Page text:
The Curbside Classics of Berlin-Neukölln -Part 4

Imagine turning a corner and suddenly it’s 1966 again! While not all curbside classics in this post are as old as this Mercedes W110, it captures well the feeling that spotting a model which has all but disappeared from our roads, and our minds, may give us: A glimpse to the past, a memory of a time when we didn’t pay much attention to something that is mostly gone now but may still be dear to us in our memories, maybe precisely for the fact that we didn’t pay all that much attention to it while it was there.  And in that, pathetic as it may be, spotting a curbside classic a bit like looking back on life itself. This is what this post will focus on: Ordinary cars 20 – 35 years old that we didn’t take a second glance at but which are mostly gone now. The old shiny Benz with its whitewalls and red roof is just here so you’d get hooked!


The Audi 80 B2 isn’t exactly known for being rust-proof. All the more surprising to see not one but two of these in beautiful condition parked on the same block on the same day!


I think I like the two-door better, or maybe it’s just my admiration for those rejuvenated rims.


The E30 convertible, particularly as a pre-facelift model, has been on the rise now for years. An example like the one pictured now easily runs 10k, with nicer ones reaching 20k. Nice as a classic BMW drop-top may be, this seems a lot of money.


Nowhere in the history of BMW is the gap between two generation more striking than between the E30 and the E36. To me, they look virtually unrelated and for a long time I have had a problem to accept the E36 as a proper BMW design. Now that they are getting ever more sparse (and the 3-series of younger generations are getting ever uglier) every nice example of an E36 that I come across puts a smile on my face. Even the E36 compact, whose pretty awkward proportions stand out best from the angle I chose to picture it. As different as it may look from the E30, the E36 in its „compact“ variant actually has quite a bit in common with its predecessor.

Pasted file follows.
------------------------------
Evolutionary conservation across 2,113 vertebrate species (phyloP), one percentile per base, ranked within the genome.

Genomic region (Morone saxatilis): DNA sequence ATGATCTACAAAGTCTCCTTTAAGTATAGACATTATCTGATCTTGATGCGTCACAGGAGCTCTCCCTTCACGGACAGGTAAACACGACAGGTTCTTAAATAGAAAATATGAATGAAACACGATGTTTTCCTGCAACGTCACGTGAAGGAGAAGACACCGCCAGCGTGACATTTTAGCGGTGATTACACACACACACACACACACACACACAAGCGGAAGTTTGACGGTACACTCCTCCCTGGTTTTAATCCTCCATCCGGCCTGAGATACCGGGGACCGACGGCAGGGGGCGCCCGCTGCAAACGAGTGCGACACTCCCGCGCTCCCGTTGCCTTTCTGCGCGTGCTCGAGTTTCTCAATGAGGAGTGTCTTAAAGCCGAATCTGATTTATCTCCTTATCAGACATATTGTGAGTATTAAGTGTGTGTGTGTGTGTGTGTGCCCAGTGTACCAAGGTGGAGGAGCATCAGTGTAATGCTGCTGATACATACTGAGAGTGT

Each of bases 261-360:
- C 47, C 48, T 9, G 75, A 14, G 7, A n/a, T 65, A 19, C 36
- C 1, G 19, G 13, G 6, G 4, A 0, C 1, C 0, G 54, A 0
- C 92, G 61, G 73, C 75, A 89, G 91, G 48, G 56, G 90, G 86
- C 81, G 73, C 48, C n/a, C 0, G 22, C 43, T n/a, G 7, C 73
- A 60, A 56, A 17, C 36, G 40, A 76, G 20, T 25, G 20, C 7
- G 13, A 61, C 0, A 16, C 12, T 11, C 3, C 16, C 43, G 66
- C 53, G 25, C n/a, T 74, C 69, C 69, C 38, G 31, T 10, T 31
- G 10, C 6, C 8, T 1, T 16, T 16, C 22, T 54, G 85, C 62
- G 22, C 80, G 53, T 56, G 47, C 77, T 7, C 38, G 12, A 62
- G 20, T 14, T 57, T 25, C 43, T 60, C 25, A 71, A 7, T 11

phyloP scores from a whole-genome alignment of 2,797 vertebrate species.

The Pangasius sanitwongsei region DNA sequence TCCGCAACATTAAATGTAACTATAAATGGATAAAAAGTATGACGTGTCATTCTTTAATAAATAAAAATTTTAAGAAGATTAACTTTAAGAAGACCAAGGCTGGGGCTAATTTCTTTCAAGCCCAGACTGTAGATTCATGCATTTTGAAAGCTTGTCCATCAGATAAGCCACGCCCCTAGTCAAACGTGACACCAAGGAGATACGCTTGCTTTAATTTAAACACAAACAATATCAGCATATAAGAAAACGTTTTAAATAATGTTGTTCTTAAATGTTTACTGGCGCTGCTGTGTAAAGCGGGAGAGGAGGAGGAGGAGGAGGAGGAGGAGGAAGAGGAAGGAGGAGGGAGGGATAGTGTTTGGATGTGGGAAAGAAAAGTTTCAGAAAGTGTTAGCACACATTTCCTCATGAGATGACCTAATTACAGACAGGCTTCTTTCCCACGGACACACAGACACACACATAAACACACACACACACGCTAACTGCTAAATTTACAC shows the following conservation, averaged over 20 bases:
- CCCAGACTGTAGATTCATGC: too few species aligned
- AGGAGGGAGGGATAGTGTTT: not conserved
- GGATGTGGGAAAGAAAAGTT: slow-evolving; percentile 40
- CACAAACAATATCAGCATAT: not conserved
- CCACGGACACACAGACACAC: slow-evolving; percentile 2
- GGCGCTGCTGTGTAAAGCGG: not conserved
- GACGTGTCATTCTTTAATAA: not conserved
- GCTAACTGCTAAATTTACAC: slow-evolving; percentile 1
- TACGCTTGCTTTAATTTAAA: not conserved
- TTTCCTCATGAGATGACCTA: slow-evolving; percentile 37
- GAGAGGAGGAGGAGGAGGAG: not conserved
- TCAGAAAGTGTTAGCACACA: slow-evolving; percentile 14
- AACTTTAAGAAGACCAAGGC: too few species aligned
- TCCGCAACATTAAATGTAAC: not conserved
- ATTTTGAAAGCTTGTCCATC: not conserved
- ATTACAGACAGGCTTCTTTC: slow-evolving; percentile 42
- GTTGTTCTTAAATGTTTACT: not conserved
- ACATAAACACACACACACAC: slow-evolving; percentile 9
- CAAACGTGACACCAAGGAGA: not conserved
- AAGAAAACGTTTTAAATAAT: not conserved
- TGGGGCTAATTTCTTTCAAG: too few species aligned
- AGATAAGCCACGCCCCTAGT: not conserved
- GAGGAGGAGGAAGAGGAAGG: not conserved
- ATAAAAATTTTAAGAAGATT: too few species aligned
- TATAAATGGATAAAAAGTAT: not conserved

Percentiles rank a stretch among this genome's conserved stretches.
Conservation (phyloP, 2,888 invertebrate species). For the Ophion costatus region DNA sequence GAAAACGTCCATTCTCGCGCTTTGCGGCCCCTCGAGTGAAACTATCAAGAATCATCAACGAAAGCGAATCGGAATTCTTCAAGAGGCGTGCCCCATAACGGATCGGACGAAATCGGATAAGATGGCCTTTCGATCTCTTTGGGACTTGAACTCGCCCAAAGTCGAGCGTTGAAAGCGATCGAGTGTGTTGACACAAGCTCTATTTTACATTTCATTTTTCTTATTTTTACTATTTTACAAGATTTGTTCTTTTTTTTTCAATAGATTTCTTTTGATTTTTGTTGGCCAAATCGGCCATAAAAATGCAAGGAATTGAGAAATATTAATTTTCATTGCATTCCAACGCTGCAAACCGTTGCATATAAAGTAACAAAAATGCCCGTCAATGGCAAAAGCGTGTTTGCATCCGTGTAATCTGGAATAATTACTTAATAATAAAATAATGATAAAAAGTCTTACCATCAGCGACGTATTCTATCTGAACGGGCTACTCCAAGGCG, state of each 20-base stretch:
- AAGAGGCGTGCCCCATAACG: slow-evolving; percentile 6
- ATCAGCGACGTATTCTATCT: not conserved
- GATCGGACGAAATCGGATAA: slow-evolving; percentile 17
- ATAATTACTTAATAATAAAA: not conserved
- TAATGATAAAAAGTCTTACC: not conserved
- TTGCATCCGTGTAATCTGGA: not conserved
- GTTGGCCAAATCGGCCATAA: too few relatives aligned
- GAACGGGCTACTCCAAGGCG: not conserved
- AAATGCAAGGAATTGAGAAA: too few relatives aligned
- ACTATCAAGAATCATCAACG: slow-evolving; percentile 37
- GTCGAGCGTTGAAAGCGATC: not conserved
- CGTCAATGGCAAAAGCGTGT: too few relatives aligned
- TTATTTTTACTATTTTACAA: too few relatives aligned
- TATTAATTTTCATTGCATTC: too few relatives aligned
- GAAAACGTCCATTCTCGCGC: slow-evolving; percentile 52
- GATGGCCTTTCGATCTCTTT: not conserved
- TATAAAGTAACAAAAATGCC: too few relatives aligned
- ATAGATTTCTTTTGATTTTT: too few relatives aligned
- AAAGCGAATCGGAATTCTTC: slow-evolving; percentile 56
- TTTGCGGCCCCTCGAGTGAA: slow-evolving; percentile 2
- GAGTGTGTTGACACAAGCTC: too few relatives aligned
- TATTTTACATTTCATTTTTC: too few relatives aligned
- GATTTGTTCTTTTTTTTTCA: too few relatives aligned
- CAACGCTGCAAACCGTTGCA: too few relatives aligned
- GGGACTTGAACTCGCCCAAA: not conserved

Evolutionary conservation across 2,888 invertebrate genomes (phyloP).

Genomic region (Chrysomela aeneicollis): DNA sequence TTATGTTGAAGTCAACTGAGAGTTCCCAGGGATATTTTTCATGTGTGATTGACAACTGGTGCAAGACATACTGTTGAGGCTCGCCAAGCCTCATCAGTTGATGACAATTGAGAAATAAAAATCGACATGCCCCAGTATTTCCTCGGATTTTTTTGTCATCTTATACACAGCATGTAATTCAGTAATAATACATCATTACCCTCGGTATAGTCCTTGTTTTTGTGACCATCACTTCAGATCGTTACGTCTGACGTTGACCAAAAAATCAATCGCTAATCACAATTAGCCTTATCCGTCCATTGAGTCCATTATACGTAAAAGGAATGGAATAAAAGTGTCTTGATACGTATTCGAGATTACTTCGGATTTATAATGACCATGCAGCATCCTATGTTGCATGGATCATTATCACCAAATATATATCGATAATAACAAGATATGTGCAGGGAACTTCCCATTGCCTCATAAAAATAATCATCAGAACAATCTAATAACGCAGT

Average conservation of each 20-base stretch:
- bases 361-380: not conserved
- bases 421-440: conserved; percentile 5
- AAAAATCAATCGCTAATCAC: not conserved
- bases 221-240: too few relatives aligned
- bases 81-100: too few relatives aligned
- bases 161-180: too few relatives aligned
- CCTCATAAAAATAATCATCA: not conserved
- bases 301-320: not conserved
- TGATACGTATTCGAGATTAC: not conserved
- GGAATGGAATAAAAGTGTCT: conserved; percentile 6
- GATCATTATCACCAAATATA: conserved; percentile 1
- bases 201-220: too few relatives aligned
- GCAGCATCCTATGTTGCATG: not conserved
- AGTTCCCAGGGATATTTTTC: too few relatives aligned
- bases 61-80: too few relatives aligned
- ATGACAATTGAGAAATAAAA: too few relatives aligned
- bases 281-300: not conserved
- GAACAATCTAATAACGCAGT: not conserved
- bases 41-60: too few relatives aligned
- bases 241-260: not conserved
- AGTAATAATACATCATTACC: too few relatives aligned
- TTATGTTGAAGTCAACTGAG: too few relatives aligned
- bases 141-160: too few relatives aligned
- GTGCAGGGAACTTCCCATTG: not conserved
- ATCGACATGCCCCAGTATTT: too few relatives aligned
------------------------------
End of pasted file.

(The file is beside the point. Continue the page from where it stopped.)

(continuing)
For the sake of cost-cutting father and son do not only share a dashboard but the E36 compact also did inherit the E30s rear axle. As it goes with an inheritance, you may not be all too happy with what you got versus what you expected you’d get. Or so the humble author (albeit in the days of his youth) thought when he noticed an amount of lift-off oversteer on an interstate exit that he had not been quite expecting (taking the exit at 110 miles per hour was not helping either).

In that sense, the E36 coupe is a real E36 as it has the newer dashboard and the new rear-axle. Roadholding is much improved over the compact, though not quite as lively. A much forgotten interesting fact about the E36 was that in its earliest versions, the steering was so quick it was deemed too dangerous for the German Autobahn so that BMW adjusted it to a slower ratio. In the US, however, where traveling at Autobahn speeds is outside the law, the quicker steering was universally praised.